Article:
- Monday, 16 April 2012 13:14
The group deputed to work with questions and programs on the teachings of the Catholic faith and the sharing of that faith with others, USCCB Committee on Evangelization and Catechesis published “Disciples Called to Witness: The New Evangelization.” There are a lot of great resources herein. The opening paragraphs are here:
Christ commands us to be his witnesses to the ends of
the earth. We are to proclaim his Good News to all people, everywhere and at all times. After Christ promises the disciples that the Holy Spirit will come upon them, he ascends into heaven. The disciples, rather than heeding Christ’s command to be his witnesses, stare “intently at the sky.” It takes “two men dressed in white garments” asking, “Men of Galilee, why are you . . . looking at the sky?” for the disciples to begin to realize the meaning of Christ’s command (Acts 1:10-11).
How often do we fail to realize that we are called to be Christ’s witnesses to the world? Do we realize that our Baptism, Confirmation, and reception of the Eucharist bestow on us the grace we need to be disciples? Are we like the disciples staring at the sky rather than inviting those around us to experience Christ’s love and mercy through the Church? How often do we reach out to our missing brothers and sisters by inviting them to join us at Mass or by asking why they no longer feel welcomed at the Lord’s Table? The answers to these questions underlie the evangelizing mission of the Church, especially in the call of the New Evangelization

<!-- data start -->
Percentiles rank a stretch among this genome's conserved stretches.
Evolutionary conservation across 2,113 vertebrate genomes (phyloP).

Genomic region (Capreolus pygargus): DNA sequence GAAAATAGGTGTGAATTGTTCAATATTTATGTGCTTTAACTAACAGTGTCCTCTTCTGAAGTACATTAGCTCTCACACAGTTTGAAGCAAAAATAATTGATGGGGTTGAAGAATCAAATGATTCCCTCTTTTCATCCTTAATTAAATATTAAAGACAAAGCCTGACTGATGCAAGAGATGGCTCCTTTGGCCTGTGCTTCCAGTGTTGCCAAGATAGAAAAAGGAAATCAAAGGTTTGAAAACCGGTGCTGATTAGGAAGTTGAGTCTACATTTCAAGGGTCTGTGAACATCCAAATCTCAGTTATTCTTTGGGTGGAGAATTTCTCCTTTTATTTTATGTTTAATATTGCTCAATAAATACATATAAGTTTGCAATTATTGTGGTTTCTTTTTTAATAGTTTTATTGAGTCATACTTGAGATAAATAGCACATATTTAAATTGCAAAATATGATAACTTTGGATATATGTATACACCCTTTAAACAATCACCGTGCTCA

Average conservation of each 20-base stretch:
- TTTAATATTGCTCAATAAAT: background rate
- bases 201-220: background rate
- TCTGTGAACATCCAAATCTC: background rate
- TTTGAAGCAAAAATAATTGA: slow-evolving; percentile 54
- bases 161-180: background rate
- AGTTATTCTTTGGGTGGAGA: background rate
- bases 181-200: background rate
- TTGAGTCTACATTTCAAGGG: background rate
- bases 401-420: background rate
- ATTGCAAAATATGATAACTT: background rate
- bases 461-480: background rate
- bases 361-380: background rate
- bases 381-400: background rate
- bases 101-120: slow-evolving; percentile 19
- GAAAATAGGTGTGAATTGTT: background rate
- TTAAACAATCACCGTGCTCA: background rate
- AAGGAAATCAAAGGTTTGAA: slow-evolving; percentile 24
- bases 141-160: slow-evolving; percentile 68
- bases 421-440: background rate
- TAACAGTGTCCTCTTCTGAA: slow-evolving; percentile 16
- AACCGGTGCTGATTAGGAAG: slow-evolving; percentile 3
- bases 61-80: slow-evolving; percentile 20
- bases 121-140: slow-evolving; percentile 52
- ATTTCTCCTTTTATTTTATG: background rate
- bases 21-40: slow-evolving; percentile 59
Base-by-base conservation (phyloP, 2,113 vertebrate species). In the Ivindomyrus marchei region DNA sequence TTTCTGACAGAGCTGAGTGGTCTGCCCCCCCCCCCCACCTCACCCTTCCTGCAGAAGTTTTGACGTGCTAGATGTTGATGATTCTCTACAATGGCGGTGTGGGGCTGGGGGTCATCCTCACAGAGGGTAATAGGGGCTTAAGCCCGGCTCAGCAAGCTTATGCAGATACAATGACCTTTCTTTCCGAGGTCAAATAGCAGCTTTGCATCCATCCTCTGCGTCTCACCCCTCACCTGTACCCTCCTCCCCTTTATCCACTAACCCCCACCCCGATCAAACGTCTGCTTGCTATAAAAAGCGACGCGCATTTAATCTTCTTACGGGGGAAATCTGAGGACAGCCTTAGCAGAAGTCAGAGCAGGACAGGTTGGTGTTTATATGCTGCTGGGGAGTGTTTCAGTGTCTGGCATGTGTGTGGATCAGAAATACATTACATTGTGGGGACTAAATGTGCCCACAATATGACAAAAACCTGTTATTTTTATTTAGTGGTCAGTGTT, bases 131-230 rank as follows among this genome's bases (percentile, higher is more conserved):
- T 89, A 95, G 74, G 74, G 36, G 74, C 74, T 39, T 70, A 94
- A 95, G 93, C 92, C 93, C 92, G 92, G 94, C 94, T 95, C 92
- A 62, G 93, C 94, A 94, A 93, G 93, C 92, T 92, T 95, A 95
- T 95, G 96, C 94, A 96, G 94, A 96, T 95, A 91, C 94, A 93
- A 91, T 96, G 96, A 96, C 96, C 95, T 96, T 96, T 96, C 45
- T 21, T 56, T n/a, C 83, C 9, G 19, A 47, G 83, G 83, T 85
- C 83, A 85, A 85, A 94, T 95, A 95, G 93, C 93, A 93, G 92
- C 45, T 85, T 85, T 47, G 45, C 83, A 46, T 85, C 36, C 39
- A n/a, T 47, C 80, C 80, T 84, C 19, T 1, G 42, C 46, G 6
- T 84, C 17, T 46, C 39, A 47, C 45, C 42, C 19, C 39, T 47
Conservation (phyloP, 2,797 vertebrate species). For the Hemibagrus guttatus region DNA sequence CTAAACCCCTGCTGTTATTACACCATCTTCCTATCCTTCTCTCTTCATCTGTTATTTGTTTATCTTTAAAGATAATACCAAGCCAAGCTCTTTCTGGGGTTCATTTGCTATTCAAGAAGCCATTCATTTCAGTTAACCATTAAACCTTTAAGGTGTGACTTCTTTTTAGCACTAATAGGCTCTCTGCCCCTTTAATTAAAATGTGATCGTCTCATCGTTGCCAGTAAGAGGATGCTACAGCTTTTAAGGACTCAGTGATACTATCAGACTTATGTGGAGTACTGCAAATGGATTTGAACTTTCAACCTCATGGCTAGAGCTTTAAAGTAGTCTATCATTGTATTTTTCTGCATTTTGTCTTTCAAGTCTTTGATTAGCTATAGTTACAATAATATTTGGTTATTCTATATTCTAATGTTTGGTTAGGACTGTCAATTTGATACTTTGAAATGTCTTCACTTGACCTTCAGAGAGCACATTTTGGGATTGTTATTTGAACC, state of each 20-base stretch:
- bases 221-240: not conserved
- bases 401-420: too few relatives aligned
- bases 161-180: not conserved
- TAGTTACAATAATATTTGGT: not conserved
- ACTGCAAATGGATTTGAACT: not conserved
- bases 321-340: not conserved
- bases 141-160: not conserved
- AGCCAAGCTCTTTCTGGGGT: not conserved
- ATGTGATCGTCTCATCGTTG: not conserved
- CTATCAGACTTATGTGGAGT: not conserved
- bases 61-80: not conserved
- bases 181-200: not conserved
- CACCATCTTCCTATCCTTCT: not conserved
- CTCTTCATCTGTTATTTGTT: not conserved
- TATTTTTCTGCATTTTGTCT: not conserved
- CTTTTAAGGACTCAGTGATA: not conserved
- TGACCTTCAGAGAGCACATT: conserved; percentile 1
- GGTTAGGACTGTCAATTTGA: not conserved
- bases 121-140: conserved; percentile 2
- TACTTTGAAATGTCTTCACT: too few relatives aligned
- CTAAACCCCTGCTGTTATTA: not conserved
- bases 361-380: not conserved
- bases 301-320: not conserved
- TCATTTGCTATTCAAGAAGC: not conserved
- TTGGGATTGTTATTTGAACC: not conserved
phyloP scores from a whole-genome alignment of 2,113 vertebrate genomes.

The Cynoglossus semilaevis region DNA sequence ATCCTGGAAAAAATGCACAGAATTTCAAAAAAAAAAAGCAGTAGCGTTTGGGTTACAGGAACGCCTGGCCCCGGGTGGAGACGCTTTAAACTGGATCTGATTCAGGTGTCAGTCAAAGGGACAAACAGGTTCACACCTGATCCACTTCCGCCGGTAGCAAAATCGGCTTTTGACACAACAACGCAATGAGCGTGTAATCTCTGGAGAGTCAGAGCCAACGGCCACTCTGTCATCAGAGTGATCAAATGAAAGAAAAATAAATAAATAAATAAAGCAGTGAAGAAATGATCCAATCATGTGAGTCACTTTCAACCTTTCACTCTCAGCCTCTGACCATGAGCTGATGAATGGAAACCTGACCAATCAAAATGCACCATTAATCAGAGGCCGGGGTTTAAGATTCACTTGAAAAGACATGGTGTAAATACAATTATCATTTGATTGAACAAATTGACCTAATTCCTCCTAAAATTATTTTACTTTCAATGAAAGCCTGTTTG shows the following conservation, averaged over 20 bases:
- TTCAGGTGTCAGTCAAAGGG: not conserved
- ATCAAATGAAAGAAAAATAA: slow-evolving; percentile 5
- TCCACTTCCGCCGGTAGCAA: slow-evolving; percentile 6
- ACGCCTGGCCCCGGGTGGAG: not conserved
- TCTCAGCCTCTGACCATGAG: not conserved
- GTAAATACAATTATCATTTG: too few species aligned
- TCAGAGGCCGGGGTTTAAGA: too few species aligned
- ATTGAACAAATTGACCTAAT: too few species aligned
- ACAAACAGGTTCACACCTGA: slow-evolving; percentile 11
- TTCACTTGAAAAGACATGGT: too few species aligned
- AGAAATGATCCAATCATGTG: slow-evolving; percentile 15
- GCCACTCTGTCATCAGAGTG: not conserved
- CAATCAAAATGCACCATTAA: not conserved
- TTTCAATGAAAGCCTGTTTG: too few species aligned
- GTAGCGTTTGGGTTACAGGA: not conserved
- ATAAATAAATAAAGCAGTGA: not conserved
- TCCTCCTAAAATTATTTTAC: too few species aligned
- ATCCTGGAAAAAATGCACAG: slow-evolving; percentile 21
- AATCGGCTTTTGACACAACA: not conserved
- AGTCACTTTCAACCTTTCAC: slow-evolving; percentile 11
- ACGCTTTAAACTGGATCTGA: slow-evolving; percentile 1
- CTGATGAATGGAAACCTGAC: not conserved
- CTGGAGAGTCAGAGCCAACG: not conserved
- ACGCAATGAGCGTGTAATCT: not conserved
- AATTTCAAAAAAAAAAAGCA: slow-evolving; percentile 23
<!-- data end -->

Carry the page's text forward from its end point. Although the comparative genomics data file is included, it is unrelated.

The New Evangelization seeks to invite modern man and culture into a relationship with Jesus Christ and his Church. The New Evangelization strives to engage our culture and to help us draw our inspiration from the Gospel. The New Evangelization calls all Catholics first to be evangelized and then in turn to evangelize. While it is directed to all people, the New Evangelization focuses specifically on those Christian communities that have Catholic roots but have “lost the living sense of the faith, or even no longer consider themselves members of the Church…”
- Sunday, 25 March 2012 22:58
(evening prayer) with the gathered bishops of Latin America at the